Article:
The Government of Alberta has decided to pause approvals for renewable energy projects until February 2024, amid rising concerns over the rapid pace of development.

The government said that the move was in response to a letter from the Alberta Utilities Commission (AUC) and concerns from municipalities and landowners over responsible land use and the quick pace at which renewables were being developed.

From August 2023, AUC will put a hold on new renewable energy projects over 1MW and will review policies and procedures for the development of such projects.

Once the process is completed, future renewable projects can move forward at a pace conducive to business while the Canadian province’s electricity supply is preserved.

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Alberta Affordability and Utilities Minister Nathan Neudorf stated: “We are proud of our leadership in responsible renewable energy development and we are committed to its continued growth.

“This approach will provide future renewable investments with the certainty and clarity required for long-term development.”

However, the temporary moratorium does not apply to Albertans, who are free to deploy renewable products in their homes and communities.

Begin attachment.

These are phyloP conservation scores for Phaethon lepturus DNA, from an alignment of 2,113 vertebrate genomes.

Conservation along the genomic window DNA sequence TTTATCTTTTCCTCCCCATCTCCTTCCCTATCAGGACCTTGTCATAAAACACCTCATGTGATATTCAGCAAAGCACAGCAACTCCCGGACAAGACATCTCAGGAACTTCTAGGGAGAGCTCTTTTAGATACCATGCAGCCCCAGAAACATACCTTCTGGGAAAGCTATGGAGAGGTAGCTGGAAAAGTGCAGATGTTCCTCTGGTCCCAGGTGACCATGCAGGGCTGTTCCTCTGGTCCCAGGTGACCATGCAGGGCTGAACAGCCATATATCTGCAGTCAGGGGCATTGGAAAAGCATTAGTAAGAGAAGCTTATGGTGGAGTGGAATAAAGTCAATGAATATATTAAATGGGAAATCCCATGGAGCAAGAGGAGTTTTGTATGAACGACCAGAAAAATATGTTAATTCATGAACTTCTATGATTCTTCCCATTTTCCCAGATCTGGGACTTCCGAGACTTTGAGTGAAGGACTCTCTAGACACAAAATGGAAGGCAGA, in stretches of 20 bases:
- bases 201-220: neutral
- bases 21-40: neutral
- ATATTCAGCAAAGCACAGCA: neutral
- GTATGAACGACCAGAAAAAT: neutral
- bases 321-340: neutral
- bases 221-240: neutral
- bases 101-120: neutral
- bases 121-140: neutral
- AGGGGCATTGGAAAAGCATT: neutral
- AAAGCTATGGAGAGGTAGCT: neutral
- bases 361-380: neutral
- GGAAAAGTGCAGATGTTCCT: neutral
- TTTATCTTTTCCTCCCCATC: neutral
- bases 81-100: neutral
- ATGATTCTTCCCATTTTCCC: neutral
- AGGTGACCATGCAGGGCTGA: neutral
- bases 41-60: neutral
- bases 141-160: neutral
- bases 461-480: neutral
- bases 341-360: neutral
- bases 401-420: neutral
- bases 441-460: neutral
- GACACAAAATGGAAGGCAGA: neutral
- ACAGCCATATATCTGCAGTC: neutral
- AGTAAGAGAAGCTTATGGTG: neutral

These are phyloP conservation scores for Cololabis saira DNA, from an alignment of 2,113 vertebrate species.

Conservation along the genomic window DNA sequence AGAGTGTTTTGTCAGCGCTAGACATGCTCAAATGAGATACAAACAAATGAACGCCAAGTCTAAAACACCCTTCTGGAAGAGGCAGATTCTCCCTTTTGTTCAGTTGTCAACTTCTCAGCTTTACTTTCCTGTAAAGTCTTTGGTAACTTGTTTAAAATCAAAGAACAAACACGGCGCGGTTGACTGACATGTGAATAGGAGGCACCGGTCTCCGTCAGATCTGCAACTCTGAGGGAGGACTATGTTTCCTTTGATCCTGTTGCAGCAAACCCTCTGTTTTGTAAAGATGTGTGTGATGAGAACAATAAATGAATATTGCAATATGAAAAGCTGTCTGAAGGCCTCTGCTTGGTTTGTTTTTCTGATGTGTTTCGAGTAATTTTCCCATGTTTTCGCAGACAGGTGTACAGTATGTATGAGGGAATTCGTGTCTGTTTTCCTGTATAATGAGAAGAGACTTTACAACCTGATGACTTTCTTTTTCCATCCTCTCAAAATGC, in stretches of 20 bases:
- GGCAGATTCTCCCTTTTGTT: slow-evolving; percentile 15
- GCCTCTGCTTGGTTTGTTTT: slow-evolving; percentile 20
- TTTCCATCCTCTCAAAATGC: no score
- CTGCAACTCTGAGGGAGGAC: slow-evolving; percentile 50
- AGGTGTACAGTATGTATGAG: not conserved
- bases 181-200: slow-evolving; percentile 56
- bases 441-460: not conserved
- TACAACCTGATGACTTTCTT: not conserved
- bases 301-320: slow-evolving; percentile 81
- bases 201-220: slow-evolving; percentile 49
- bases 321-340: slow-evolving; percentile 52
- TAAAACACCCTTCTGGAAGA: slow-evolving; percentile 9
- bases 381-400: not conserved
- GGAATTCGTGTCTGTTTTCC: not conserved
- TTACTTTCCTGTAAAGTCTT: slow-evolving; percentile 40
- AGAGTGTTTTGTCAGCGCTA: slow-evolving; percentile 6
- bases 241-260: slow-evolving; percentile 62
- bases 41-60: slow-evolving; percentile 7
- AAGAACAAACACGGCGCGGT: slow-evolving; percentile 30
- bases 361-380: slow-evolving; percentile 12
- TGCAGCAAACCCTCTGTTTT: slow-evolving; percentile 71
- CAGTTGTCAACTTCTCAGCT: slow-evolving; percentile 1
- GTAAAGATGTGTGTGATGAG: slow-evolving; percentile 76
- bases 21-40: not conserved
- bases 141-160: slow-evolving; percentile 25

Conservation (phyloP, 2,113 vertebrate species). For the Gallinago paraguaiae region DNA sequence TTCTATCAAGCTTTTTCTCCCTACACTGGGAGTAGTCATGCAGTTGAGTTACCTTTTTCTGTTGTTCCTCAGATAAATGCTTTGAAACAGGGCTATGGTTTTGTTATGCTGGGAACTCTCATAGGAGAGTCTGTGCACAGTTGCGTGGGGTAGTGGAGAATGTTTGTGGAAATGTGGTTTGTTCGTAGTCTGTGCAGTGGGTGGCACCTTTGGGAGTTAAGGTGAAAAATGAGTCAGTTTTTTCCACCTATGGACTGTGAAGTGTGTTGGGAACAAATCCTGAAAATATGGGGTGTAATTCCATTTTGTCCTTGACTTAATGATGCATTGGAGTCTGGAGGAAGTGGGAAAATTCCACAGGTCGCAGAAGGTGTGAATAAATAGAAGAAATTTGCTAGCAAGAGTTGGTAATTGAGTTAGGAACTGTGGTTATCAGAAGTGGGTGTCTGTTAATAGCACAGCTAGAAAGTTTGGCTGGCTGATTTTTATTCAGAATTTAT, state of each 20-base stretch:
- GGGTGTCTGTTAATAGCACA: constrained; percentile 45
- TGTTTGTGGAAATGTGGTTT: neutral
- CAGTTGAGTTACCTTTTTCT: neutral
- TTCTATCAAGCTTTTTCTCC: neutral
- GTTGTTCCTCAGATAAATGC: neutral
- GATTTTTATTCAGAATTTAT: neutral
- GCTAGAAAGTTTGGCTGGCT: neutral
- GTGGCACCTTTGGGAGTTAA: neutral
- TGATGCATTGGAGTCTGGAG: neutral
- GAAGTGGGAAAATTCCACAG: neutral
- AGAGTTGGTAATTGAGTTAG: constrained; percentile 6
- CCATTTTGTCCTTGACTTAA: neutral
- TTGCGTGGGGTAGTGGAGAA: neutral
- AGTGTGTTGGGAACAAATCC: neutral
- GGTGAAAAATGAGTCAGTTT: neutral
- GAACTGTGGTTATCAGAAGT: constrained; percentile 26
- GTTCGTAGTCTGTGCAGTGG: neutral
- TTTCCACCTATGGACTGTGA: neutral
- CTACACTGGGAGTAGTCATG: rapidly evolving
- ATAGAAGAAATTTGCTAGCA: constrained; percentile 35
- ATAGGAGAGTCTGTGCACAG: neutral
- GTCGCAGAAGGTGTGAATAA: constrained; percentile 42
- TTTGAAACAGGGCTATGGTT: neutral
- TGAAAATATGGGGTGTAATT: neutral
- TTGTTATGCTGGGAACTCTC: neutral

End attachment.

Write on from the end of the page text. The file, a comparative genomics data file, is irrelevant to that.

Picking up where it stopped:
The inquiry will include a review of the use of agricultural and public land for wind and solar projects, land reclamation and the municipal government’s role in land selection for project development and review.

The inquiry will specifically look into issues such as the development of projects on specific types or classes of agricultural or environmental land, their visual impact on the province, the development of projects on land owned by the Crown and the impact of the increasing growth of renewables on the supply mix and electricity system reliability.

Alberta Utilities Commission chairperson Carolyn Dahl Rees stated: “We are pleased to support the government in canvassing relevant issues for its development of policy to ensure the economic, orderly and efficient development of electricity generation in Alberta.”